While I realize it’s an unpopular opinion, I really hate the summertime: humid weather, sunburned skin, stupid clothes that serve only as incomplete counterparts to winter wear, and a general lack of email-checking from just about everyone.
But What Is Summer Good For?
Summer is, admittedly, good for quite a lot. For sanity, travel, research, people who aren’t terrified of the sun, and so on. Just as I love sanity and travel, I love that the summer offers an opportunity to read and write without the interruptions of teaching, meetings, and all of those other interruptions that come with the start of a new school year. But still, no matter how much I think I need the break at the end of spring term, I am always excessively happy to have the summer come to a close.
Outside of dissertation research and the submission/revision of articles and book reviews, I use summer as an opportunity to catch up with friends and colleagues, many of whom I know through conferences, Twitter, or other academically-sanctioned social media sites. Sure, I attend conferences regularly where I can chat with/meet fellow scholars, but in between research and teaching I always feel so terribly behind on this particular type of networking throughout the regular academic year.
Academic Networking via Social Media
And it appears I’m not the only one. Anxiety over maintaining academic networks is quite serious, particularly when considering the many articles and blogs devoted to subject of cracking into one of these elite networks (which are so often tied with an ivy education…). The humanities, however, appear to operate a bit differently in terms of the question of whether or not one should use social media as a mode of self-promotion and networking. There is, after all, almost a resounding yes to the question of social media networking for academics.
No longer are we in the days of simply passing out business cards at conferences (although I have some pretty cool ones, if I do say so myself). We’re in a new and exciting era of fast access to information and scholarship across the globe. If you don’t use social media as a networking tool, consider giving it a try. And you don’t have to be a tech genius to figure it out.
There are many resources on starting/maintaing social media sites for academics, such as Diane Rasmussen Neal’s book. It’s possible it’s simply not for you and that the potential problems of maintenance and regular posting serve as more of a detriment to your research than a merit, but that’s for you to decide. There’s no need to force yourself to keep up with something like social media if it’s not serving you.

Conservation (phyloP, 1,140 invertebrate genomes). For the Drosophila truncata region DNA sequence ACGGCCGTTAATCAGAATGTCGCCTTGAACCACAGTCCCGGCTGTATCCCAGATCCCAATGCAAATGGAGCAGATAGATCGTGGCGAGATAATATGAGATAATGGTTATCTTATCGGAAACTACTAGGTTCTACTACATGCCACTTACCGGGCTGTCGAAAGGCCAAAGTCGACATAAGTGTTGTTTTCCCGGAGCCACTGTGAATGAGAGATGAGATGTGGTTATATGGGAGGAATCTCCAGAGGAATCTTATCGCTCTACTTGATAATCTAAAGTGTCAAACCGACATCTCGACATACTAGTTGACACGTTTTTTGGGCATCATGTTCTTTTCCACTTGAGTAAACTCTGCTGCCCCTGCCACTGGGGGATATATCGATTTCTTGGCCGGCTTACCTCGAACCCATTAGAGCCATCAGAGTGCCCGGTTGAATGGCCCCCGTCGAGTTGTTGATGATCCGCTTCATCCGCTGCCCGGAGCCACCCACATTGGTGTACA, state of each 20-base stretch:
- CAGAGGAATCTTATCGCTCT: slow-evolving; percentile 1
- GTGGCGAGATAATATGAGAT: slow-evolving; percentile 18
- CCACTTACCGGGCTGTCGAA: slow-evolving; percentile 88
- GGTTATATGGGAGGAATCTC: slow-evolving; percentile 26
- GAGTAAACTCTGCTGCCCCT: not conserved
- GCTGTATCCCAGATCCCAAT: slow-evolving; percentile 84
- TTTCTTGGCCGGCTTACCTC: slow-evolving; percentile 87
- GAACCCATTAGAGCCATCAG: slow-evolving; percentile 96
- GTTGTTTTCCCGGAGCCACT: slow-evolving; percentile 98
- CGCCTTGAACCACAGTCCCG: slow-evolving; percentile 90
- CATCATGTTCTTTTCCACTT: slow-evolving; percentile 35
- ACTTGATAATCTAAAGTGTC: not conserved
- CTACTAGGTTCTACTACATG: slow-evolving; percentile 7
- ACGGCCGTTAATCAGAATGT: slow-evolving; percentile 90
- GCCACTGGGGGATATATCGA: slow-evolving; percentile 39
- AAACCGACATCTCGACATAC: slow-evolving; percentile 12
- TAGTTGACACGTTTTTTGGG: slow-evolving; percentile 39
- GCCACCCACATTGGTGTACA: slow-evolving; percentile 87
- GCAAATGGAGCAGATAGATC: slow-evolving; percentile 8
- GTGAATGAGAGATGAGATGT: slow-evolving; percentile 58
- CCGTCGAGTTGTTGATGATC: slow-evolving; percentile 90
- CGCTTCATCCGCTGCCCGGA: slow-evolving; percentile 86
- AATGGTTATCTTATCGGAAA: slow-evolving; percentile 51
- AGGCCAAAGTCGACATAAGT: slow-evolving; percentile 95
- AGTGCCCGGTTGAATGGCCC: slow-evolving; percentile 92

If you do want to network outside of conferences and you hate social media, consider joining a Listserv in your interested subject areas.
My personal experiences with social media as a mode of academic networking are generally positive, but I am still relatively new to it. There appears to be a heavy culture of “follow for follow” on sites such as Twitter, and it is quite easy to search for relevant hashtags and people on most social media sites. I have the pleasure of many 140-character conversations with friends/scholars I normally only get to see once a year. Even though we email sometimes, we never seem to keep at it.
I also have received book review opportunities and submitted to conference CFPs through Twitter. This is where the networking starts to feel real.
And while there are very few reasons to avoid social media as a networking tool (even less to just give it a try), it is important to know that the professional persona you cultivate online can follow you. If you post something sexist, racist, classist, etc. chances are your followers–i.e. colleagues–are going to know and really (with good reason) hold it against you. So, quick solution: don’t be sexist, racist, classist, or just generally speaking a bad person.
It is important to know that some types of social media–such as blogs–require strategy and patience. Twitter accounts simply require regular use, although I’m sure some would argue that well-placed hashtags would also constitute strategy.
Many argue that social media networking is ultimately a waste of time. The central idea here being that time on social media is time that you could/should be working. I don’t find this true. First of all, academic work isn’t corporate (despite how much it can feel like it), you have to take regular breaks from your research–even if for just 15 minutes–for your sanity. If you’re concerned about spending too much time on social media just make a schedule; check in every other day or twice a week or whatever.
And not that it’s worth saying, but I don’t let social media run my life. I may have a troubling addiction to television and carbohydrates, but for some reason this does not spill over into social media. As long as you’re comfortable with the amount of time you spend social media-ing, you do you.
From this post I hope to hear how fellow academics create/maintain/find networks that are purely born on social media sites. How do these networks survive throughout the academic year? Do these, at any point, feel like an onus rather than a pleasure? Do you have any negative experiences with networking via social media?